"In European diplomatic history, Lannes's brief and unconventional ambassadorial career is either mentioned as an amusing incident or ignored altogether. The diplomatic community perceived him as a rude, upstart military man, hardly someone to take seriously. Lannes never had a family member to write a detailed and favorable account of his sojourn in Lisbon, so the best evaluation of his diplomatic efforts comes from his dispatches and correspondence in various archives. Writers of memoirs provide the local color but, as usual, their prejudices and the exigencies of their times influenced what they wrote."
I have only read the article (and not the relevant chapter) dealing with Lannes' two assignments in Lisbon. It presents an interesting if decidedly one-sided perspective, but not for the reason alluded to here, which is perhaps a reference to Laure Junot, duchesse D'Abrantčs - whose memoirs are cited a couple of times but was not present in Lisbon contemporaneously
There are but two or three references to contemporary Portuguese correspondence - for example AN AF IV, Dom Joăo to Bonaparte - this one hardly able to shed any light on discussions or occurrences in Lisbon
And the Portuguese histories referenced are very dated see for example fn 41. Angelo Pereira, Dom Joăo, Principe e Rei. 2 vols. (Lisbon, 1953), I, 101; Damiao Peres and Eluetério Cerdeira, História de Portugal. 8 vols. (Barcelos, 1928)
One of Lannes' achievements was to obtain the dismissal of Almeida and the appointment of Balsamaő (sic) - the former described as "inimical" (as are all Portuguese diplomats and courtiers in this article) and decidedly pro-British whilst the latter, if not pro French, more amenable to French views. Rarely do we see in history an ambassador to a court presenting such demands as the dismissal of secretaries of State - Almeida at this time held the equivalent of the position of prime minister at court.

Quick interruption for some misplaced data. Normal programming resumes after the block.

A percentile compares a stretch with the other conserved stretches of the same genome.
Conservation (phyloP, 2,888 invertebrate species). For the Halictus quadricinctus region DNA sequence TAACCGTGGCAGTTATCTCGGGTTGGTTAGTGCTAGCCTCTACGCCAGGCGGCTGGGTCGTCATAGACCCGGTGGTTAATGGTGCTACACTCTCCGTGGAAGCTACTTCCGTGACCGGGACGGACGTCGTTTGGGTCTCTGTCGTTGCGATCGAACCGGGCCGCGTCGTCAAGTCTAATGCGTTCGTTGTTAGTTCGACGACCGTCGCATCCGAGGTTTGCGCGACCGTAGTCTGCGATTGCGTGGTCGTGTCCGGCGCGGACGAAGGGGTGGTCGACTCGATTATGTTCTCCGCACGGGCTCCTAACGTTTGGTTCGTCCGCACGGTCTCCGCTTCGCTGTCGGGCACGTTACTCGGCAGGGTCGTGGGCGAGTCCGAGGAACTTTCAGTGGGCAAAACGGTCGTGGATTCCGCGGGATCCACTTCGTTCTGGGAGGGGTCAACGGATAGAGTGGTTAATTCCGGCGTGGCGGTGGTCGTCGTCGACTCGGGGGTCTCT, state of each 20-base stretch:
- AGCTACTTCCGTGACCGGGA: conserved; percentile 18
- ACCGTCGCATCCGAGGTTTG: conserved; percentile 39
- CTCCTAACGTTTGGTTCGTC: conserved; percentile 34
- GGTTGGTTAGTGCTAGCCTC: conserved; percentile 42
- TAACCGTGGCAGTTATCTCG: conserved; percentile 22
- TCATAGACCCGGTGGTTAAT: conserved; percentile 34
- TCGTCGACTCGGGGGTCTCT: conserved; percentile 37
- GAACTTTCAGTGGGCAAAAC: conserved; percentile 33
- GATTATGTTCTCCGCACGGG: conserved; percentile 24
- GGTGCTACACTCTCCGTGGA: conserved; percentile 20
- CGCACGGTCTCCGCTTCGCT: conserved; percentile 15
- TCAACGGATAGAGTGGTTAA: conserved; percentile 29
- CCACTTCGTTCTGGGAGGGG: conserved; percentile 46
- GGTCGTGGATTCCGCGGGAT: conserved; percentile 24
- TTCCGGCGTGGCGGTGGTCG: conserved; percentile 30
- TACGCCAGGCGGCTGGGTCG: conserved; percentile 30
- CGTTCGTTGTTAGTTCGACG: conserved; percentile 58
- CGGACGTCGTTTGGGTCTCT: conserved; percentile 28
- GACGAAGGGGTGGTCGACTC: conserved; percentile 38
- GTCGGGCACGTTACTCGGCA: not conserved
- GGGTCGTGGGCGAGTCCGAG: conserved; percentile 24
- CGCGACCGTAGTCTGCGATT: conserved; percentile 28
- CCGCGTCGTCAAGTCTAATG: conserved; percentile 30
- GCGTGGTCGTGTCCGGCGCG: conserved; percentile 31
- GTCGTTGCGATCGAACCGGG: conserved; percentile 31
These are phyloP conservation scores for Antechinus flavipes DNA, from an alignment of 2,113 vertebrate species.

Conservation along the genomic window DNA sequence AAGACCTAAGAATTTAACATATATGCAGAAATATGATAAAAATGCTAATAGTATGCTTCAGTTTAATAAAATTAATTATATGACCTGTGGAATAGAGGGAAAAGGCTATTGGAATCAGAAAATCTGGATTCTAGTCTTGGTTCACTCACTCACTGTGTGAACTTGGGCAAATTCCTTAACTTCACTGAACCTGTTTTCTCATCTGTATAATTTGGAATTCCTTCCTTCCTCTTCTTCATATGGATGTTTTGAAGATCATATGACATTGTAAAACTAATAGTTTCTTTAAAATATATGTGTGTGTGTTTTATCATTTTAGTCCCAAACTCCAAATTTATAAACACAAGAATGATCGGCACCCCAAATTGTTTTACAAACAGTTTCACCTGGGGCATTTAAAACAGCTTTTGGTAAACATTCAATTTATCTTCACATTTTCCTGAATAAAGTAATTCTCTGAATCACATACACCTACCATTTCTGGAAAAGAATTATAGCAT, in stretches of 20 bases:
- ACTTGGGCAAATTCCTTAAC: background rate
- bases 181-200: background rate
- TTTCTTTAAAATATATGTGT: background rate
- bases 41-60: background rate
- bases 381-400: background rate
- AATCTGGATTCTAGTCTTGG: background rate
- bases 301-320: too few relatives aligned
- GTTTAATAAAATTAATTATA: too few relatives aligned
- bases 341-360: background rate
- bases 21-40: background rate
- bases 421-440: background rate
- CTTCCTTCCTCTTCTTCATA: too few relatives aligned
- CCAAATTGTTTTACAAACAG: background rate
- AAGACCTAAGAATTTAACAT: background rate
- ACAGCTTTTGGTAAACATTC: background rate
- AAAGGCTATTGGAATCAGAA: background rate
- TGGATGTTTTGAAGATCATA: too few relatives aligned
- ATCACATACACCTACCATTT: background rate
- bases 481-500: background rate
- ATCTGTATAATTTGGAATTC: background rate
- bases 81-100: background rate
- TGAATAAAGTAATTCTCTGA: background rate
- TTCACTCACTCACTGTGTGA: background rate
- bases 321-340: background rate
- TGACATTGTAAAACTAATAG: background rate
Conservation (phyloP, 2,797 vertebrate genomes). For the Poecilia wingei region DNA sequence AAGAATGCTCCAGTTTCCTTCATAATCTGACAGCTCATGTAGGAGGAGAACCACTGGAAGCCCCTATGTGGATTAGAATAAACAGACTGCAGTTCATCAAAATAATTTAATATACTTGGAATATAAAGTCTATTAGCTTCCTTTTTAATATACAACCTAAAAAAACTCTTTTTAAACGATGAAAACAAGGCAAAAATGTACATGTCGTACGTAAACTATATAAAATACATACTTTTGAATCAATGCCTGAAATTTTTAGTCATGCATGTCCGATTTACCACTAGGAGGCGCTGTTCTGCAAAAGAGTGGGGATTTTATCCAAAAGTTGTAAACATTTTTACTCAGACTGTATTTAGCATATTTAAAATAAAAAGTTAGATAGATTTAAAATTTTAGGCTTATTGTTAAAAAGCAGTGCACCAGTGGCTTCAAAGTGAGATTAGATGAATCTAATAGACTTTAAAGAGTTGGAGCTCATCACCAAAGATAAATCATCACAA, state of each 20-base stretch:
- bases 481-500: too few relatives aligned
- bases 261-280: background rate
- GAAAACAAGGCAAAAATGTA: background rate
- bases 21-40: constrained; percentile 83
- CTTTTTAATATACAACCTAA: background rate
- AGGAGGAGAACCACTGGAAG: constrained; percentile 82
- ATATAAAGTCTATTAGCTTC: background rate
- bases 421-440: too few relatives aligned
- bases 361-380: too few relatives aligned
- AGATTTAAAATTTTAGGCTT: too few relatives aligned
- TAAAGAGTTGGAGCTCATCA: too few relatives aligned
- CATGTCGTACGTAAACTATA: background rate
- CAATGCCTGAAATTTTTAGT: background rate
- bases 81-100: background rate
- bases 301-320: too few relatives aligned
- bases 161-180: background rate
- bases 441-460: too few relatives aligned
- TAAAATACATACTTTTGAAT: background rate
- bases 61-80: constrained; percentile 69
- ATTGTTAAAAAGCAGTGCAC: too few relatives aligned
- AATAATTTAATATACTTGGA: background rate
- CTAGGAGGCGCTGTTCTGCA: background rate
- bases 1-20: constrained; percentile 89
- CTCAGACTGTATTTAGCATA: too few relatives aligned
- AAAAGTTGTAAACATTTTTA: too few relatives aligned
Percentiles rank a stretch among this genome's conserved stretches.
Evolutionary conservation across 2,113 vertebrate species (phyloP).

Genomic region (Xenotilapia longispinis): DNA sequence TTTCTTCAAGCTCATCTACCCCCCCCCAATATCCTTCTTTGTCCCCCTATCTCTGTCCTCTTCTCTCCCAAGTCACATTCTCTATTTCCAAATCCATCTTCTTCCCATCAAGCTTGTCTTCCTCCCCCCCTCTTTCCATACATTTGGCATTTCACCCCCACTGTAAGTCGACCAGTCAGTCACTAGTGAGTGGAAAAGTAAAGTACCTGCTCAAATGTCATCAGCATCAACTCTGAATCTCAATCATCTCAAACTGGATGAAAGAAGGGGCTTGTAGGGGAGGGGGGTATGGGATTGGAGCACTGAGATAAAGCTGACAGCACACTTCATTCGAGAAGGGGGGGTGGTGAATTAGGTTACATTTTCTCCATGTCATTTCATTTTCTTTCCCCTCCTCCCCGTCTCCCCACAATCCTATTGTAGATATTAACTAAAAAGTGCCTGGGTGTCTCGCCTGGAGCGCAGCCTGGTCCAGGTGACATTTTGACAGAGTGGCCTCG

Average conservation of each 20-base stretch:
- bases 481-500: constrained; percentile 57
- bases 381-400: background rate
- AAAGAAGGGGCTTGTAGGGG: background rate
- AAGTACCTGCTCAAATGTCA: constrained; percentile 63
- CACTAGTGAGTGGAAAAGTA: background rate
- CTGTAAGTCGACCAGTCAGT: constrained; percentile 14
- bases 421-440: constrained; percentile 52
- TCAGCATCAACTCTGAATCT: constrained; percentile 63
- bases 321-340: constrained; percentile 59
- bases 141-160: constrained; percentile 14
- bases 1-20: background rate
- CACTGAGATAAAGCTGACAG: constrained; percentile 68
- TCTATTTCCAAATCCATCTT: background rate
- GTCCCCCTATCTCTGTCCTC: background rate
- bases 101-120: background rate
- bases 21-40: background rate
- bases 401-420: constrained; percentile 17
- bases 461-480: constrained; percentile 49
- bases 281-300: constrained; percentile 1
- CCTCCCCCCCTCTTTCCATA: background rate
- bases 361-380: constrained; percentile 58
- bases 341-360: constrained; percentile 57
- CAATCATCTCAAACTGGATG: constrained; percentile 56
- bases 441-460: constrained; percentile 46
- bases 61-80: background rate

Lannes presented Dom Joăo with a list of demands to which he expected a "yes" or "no" response - hardl;y diplomacy's finest hour. (Margaret) Chrisawn reports that even "Balsamaő wrote to the Portuguese ambassador to Great Britain that Lannes's "extraordinary note ...seemed more an anticipated declaration of war than an official note expressed in suitable terms." " fn 40. PRO/FO, Portugal, 63/42, Balsamaő (sic) to de Souza Coutinho, 11 September 1803.
What we have is a decidedly bellicose and bullying ambassador, who (ultimately) is able to impose his will despite Portuguese attempts to remain neutral (placating requests where possible - giving in to demands where necessary).
What would have been extremely useful would have been some insights from a Portuguese perspective to enable us to understand the shift in Portuguese policies - if not from contemporary documents at least from more modern histories dealing with the period.
The edition here is 2001 https://books.google.co.uk/books?id=k0NDkb1RNOIC - if this is the publication date, some insights from modern Portuguese history could certainly have been incorporated.